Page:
Even after HBO’s biggest hit ever, “Game of Thrones,” came to an end last year, the premium network is still going strong with hit shows like “Watchmen” and “Insecure.” That’s thanks in large part to Francesca Orsi and Amy Gravitt, the programming heads tasked with leading HBO into a new era.
Orsi and Gravitt joined TheWrap Editor-in-Chief Sharon Waxman at the Hollywood Women Changemakers Panel presented by Cadillac, part of the Power Women Summit 2020. They discussed the meetings that led to HBO’s current lineup of Emmy-winning shows and the responsibility they feel to push for more inclusion at the executive and production level.
“It almost feels like a mandate, but as a female leader of a division…inclusion is absolutely critical,” Orsi said. “I can’t say it existed in times past, I’ve been at the company for a long time, but now and moving forward, everyone has a seat at the table.”
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Orsi is executive vice president of HBO’s drama programming and was involved in the meetings with “Watchmen” showrunners Damon Lindelof and Misha Green that brought the show to the network. Though it was developed years before the resurgence of Black Lives Matter, it didn’t surprise Orsi that the series ended up feeling so timely both at the time of its broadcast and as the George Floyd protests unfolded.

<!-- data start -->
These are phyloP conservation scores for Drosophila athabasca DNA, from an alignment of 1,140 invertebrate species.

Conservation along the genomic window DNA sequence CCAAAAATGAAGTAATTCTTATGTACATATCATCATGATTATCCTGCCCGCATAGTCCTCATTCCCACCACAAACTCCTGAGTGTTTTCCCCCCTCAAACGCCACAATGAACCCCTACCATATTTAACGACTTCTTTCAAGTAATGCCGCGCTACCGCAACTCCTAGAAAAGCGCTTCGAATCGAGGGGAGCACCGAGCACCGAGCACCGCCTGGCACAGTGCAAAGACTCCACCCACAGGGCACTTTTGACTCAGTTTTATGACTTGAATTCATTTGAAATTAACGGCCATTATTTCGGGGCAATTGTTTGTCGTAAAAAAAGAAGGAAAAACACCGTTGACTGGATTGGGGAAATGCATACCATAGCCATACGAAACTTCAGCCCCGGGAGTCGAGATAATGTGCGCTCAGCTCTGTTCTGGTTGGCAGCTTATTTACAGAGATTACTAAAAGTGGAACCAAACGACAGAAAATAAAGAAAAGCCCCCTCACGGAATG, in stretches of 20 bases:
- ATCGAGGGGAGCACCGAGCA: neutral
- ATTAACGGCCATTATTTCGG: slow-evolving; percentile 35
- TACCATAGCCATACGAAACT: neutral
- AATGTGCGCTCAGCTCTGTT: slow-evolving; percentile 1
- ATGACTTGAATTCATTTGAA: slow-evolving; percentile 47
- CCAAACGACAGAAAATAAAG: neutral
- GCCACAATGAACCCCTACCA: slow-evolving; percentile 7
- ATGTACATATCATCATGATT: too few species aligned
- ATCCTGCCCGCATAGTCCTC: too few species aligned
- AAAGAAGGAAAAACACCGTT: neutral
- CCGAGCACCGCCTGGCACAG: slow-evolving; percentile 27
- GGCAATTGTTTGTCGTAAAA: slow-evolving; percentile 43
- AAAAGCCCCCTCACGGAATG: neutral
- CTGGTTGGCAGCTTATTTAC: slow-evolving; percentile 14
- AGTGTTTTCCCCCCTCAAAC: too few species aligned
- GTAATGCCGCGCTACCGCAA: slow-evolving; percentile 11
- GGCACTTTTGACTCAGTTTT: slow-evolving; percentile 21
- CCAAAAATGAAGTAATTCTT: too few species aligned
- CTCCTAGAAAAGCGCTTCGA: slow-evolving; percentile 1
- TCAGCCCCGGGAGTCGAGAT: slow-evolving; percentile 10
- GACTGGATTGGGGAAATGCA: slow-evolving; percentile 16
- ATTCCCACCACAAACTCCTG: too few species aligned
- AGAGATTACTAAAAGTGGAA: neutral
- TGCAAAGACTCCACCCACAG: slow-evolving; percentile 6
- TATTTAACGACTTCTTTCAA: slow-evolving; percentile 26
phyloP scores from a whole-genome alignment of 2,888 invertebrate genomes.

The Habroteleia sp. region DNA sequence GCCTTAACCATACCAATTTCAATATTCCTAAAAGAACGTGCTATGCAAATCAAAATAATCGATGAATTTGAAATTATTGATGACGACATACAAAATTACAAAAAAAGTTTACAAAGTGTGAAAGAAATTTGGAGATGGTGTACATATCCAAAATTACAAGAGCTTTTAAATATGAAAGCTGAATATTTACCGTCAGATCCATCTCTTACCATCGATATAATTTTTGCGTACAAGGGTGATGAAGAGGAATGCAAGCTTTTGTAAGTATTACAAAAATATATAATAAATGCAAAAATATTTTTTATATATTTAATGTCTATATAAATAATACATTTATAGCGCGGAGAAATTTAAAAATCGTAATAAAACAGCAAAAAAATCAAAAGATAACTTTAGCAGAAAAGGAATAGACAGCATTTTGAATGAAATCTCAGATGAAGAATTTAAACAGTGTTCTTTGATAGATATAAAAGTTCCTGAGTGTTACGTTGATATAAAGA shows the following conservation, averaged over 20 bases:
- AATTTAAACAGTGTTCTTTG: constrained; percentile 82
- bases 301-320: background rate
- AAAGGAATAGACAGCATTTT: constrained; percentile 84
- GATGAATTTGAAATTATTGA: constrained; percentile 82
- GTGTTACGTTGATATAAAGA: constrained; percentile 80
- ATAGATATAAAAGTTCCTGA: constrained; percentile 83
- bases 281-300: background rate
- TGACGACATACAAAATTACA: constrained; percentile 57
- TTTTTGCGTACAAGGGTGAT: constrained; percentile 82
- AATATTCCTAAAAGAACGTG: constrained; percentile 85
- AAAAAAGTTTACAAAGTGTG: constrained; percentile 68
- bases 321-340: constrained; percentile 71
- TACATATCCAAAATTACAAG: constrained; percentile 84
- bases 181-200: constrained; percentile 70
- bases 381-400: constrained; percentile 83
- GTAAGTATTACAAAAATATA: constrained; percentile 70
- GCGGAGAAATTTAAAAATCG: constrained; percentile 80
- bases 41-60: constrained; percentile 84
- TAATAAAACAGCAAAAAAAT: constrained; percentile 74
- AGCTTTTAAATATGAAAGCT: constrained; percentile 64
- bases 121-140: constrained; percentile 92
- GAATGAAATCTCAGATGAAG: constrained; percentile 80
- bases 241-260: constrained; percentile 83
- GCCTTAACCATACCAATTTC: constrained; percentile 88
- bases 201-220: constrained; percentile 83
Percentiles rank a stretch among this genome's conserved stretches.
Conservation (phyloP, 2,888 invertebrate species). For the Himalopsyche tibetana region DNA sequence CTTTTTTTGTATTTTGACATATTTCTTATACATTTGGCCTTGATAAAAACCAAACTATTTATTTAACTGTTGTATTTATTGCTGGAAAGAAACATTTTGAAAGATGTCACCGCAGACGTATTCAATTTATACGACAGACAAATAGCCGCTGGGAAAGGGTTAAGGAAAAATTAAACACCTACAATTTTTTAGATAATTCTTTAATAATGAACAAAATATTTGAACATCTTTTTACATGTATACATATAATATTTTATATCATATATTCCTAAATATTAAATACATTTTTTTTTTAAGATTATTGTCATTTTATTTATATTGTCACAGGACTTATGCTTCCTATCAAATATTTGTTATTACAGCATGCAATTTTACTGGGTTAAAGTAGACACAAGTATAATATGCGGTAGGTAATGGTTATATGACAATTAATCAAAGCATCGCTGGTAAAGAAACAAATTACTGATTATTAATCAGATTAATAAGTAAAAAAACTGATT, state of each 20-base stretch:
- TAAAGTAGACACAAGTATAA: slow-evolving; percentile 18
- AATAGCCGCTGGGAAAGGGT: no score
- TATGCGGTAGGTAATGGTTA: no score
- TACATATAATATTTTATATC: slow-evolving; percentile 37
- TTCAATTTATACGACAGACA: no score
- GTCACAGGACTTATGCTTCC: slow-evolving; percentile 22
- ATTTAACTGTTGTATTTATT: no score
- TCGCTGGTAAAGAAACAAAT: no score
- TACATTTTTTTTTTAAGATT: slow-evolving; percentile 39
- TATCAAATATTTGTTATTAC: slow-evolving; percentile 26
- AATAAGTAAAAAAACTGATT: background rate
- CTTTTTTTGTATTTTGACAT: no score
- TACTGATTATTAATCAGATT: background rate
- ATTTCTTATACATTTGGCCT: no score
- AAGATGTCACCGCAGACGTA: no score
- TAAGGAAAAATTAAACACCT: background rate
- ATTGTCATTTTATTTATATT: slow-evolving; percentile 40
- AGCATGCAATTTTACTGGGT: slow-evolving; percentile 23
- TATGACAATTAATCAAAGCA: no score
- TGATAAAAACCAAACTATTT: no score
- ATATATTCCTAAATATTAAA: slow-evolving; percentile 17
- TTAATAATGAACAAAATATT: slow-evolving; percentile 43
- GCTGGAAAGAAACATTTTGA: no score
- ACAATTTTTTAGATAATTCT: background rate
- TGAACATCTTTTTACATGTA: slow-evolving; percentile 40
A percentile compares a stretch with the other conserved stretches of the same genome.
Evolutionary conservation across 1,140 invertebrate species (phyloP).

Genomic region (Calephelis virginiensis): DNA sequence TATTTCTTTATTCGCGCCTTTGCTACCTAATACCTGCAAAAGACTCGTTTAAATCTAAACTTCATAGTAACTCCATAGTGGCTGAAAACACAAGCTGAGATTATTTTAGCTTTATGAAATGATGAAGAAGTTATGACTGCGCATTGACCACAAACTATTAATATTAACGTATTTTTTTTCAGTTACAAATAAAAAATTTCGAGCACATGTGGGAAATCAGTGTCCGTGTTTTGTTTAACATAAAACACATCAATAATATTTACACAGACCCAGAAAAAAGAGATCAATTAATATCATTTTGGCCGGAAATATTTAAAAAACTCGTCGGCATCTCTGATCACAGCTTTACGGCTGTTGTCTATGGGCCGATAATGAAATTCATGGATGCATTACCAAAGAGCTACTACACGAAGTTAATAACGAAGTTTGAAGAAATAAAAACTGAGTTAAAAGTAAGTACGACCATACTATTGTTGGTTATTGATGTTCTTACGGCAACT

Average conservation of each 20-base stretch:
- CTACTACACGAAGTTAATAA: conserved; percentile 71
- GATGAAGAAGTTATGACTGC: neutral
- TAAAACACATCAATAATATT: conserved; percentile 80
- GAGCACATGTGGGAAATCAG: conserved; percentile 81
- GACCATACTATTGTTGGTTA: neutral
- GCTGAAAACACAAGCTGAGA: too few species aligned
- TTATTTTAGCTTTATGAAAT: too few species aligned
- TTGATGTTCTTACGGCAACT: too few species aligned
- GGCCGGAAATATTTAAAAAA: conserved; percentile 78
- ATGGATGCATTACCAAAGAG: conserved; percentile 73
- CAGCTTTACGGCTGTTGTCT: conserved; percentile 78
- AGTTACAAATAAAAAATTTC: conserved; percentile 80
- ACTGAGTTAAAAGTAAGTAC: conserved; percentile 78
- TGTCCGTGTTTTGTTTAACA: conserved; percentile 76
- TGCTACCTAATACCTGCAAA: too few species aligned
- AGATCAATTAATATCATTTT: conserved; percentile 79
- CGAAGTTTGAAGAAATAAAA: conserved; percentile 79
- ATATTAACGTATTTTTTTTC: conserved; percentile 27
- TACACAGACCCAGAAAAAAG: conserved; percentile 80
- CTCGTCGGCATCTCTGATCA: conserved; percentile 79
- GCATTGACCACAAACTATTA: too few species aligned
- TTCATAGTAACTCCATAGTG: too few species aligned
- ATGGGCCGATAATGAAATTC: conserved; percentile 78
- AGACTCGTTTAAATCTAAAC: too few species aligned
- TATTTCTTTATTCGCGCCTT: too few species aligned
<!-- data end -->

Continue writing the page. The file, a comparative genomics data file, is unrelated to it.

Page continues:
“These two creators came in wanting to probe discrimination in America…and have a frank conversation about this hard, uncomfortable issues, that’s what our buy-in was all about,” she said. “It was knowing these two writers coming into the room were fearless and courageous in wanting to tackle those themes that we knew that we had something special.”
Gravitt, meanwhile, has overseen the release of several hit series as executive vice president of HBO’s comedy programming, including “Curb Your Enthusiasm,” “Barry” and “Insecure.” For her team, Gravitt said it’s “essential that the audience sees themselves in the characters.”
“I think in order to do that you have to show a variety of voices and tones and perspectives. I think when we’re looking for talent we’re trying to explore the notion that the human experience isn’t a monolithic one,” she said. “In the case of ‘Insecure,’ Issa [Rae] was actually wanting to put a character on screen she didn’t see when she was growing up, and as a result she made the concept of being awkward iconic in a comedic way, like Larry David and his neuroses.”
Check out more thoughts from Orsi and Gravitt in the clip above.
The Power Women Summit, presented by the WrapWomen Foundation, is the largest annual gathering of the most influential women in entertainment, media and technology. The Summit aims to inspire and empower women across the landscape of their professional careers and personal lives. This year’s all-virtual PWS provides three days of education, mentorship, workshops and networking around the globe to promote “Inclusion 360,” this year’s theme.